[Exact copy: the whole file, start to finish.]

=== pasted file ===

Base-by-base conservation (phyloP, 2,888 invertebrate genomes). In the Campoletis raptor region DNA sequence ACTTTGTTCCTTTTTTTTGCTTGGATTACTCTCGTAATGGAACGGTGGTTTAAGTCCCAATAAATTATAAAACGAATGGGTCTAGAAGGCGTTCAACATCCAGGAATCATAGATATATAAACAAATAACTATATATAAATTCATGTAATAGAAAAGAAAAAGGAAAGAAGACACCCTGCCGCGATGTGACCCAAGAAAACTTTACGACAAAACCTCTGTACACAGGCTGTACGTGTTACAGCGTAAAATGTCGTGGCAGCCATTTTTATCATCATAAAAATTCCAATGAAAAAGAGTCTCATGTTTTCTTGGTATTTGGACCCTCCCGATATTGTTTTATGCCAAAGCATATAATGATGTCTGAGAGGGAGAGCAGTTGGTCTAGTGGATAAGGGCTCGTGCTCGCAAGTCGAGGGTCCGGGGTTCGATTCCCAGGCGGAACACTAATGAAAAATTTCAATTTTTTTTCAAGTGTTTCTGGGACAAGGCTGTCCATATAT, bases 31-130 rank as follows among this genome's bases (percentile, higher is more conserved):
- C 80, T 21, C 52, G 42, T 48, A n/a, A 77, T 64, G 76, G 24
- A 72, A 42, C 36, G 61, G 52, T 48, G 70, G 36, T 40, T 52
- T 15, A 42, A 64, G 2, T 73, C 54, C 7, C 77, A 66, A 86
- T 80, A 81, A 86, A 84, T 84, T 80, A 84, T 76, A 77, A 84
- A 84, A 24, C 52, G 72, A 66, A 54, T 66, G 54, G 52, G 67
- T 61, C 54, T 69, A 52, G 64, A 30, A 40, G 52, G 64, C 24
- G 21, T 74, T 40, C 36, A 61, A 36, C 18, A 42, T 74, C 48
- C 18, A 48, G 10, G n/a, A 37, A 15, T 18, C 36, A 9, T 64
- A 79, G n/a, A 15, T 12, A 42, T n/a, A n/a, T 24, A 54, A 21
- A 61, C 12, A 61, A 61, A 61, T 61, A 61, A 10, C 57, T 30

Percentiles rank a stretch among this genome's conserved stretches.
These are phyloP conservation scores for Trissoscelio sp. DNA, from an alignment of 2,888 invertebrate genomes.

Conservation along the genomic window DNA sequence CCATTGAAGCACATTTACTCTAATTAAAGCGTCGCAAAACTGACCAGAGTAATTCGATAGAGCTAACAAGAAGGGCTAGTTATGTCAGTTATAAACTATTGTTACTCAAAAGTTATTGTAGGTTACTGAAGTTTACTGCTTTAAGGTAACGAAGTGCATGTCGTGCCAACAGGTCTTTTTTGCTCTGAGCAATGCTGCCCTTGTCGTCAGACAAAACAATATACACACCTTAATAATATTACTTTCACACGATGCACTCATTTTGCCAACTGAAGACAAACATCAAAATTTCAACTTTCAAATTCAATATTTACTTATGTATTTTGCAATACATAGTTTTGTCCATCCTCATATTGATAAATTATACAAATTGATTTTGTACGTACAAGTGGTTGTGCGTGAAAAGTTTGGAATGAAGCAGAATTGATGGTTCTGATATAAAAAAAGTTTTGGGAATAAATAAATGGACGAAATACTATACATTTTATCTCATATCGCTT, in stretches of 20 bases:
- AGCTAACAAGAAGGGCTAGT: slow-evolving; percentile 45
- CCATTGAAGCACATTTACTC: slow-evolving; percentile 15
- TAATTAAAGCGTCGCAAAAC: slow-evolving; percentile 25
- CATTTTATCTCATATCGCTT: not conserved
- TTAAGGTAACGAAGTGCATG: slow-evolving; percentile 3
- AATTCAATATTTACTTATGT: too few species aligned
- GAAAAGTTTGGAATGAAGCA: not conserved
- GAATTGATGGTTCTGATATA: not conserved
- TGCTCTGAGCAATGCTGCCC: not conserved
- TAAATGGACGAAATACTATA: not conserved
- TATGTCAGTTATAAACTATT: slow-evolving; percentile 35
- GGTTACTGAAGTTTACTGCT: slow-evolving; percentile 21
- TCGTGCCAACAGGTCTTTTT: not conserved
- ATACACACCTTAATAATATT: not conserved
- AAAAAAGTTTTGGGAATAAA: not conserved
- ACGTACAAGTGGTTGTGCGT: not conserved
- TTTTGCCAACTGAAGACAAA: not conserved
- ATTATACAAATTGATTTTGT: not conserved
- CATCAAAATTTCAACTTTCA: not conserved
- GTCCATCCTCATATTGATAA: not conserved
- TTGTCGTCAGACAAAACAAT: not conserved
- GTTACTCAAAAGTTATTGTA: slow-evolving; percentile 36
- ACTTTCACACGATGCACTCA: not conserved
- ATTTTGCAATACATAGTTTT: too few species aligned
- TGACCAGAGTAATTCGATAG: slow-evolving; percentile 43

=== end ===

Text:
Base-by-base conservation (phyloP, 2,888 invertebrate genomes). In the Campoletis raptor region DNA sequence ACTTTGTTCCTTTTTTTTGCTTGGATTACTCTCGTAATGGAACGGTGGTTTAAGTCCCAATAAATTATAAAACGAATGGGTCTAGAAGGCGTTCAACATCCAGGAATCATAGATATATAAACAAATAACTATATATAAATTCATGTAATAGAAAAGAAAAAGGAAAGAAGACACCCTGCCGCGATGTGACCCAAGAAAACTTTACGACAAAACCTCTGTACACAGGCTGTACGTGTTACAGCGTAAAATGTCGTGGCAGCCATTTTTATCATCATAAAAATTCCAATGAAAAAGAGTCTCATGTTTTCTTGGTATTTGGACCCTCCCGATATTGTTTTATGCCAAAGCATATAATGATGTCTGAGAGGGAGAGCAGTTGGTCTAGTGGATAAGGGCTCGTGCTCGCAAGTCGAGGGTCCGGGGTTCGATTCCCAGGCGGAACACTAATGAAAAATTTCAATTTTTTTTCAAGTGTTTCTGGGACAAGGCTGTCCATATAT, bases 31-130 rank as follows among this genome's bases (percentile, higher is more conserved):
- C 80, T 21, C 52, G 42, T 48, A n/a, A 77, T 64, G 76, G 24
- A 72, A 42, C 36, G 61, G 52, T 48, G 70, G 36, T 40, T 52
- T 15, A 42, A 64, G 2, T 73, C 54, C 7, C 77, A 66, A 86
- T 80, A 81, A 86, A 84, T 84, T 80, A 84, T 76, A 77, A 84
- A 84, A 24, C 52, G 72, A 66, A 54, T 66, G 54, G 52, G 67
- T 61, C 54, T 69, A 52, G 64, A 30, A 40, G 52, G 64, C 24
- G 21, T 74, T 40, C 36, A 61, A 36, C 18, A 42, T 74, C 48
- C 18, A 48, G 10, G n/a, A 37, A 15, T 18, C 36, A 9, T 64
- A 79, G n/a, A 15, T 12, A 42, T n/a, A n/a, T 24, A 54, A 21
- A 61, C 12, A 61, A 61, A 61, T 61, A 61, A 10, C 57, T 30

Percentiles rank a stretch among this genome's conserved stretches.
These are phyloP conservation scores for Trissoscelio sp. DNA, from an alignment of 2,888 invertebrate genomes.

Conservation along the genomic window DNA sequence CCATTGAAGCACATTTACTCTAATTAAAGCGTCGCAAAACTGACCAGAGTAATTCGATAGAGCTAACAAGAAGGGCTAGTTATGTCAGTTATAAACTATTGTTACTCAAAAGTTATTGTAGGTTACTGAAGTTTACTGCTTTAAGGTAACGAAGTGCATGTCGTGCCAACAGGTCTTTTTTGCTCTGAGCAATGCTGCCCTTGTCGTCAGACAAAACAATATACACACCTTAATAATATTACTTTCACACGATGCACTCATTTTGCCAACTGAAGACAAACATCAAAATTTCAACTTTCAAATTCAATATTTACTTATGTATTTTGCAATACATAGTTTTGTCCATCCTCATATTGATAAATTATACAAATTGATTTTGTACGTACAAGTGGTTGTGCGTGAAAAGTTTGGAATGAAGCAGAATTGATGGTTCTGATATAAAAAAAGTTTTGGGAATAAATAAATGGACGAAATACTATACATTTTATCTCATATCGCTT, in stretches of 20 bases:
- AGCTAACAAGAAGGGCTAGT: slow-evolving; percentile 45
- CCATTGAAGCACATTTACTC: slow-evolving; percentile 15
- TAATTAAAGCGTCGCAAAAC: slow-evolving; percentile 25
- CATTTTATCTCATATCGCTT: not conserved
- TTAAGGTAACGAAGTGCATG: slow-evolving; percentile 3
- AATTCAATATTTACTTATGT: too few species aligned
- GAAAAGTTTGGAATGAAGCA: not conserved
- GAATTGATGGTTCTGATATA: not conserved
- TGCTCTGAGCAATGCTGCCC: not conserved
- TAAATGGACGAAATACTATA: not conserved
- TATGTCAGTTATAAACTATT: slow-evolving; percentile 35
- GGTTACTGAAGTTTACTGCT: slow-evolving; percentile 21
- TCGTGCCAACAGGTCTTTTT: not conserved
- ATACACACCTTAATAATATT: not conserved
- AAAAAAGTTTTGGGAATAAA: not conserved
- ACGTACAAGTGGTTGTGCGT: not conserved
- TTTTGCCAACTGAAGACAAA: not conserved
- ATTATACAAATTGATTTTGT: not conserved
- CATCAAAATTTCAACTTTCA: not conserved
- GTCCATCCTCATATTGATAA: not conserved
- TTGTCGTCAGACAAAACAAT: not conserved
- GTTACTCAAAAGTTATTGTA: slow-evolving; percentile 36
- ACTTTCACACGATGCACTCA: not conserved
- ATTTTGCAATACATAGTTTT: too few species aligned
- TGACCAGAGTAATTCGATAG: slow-evolving; percentile 43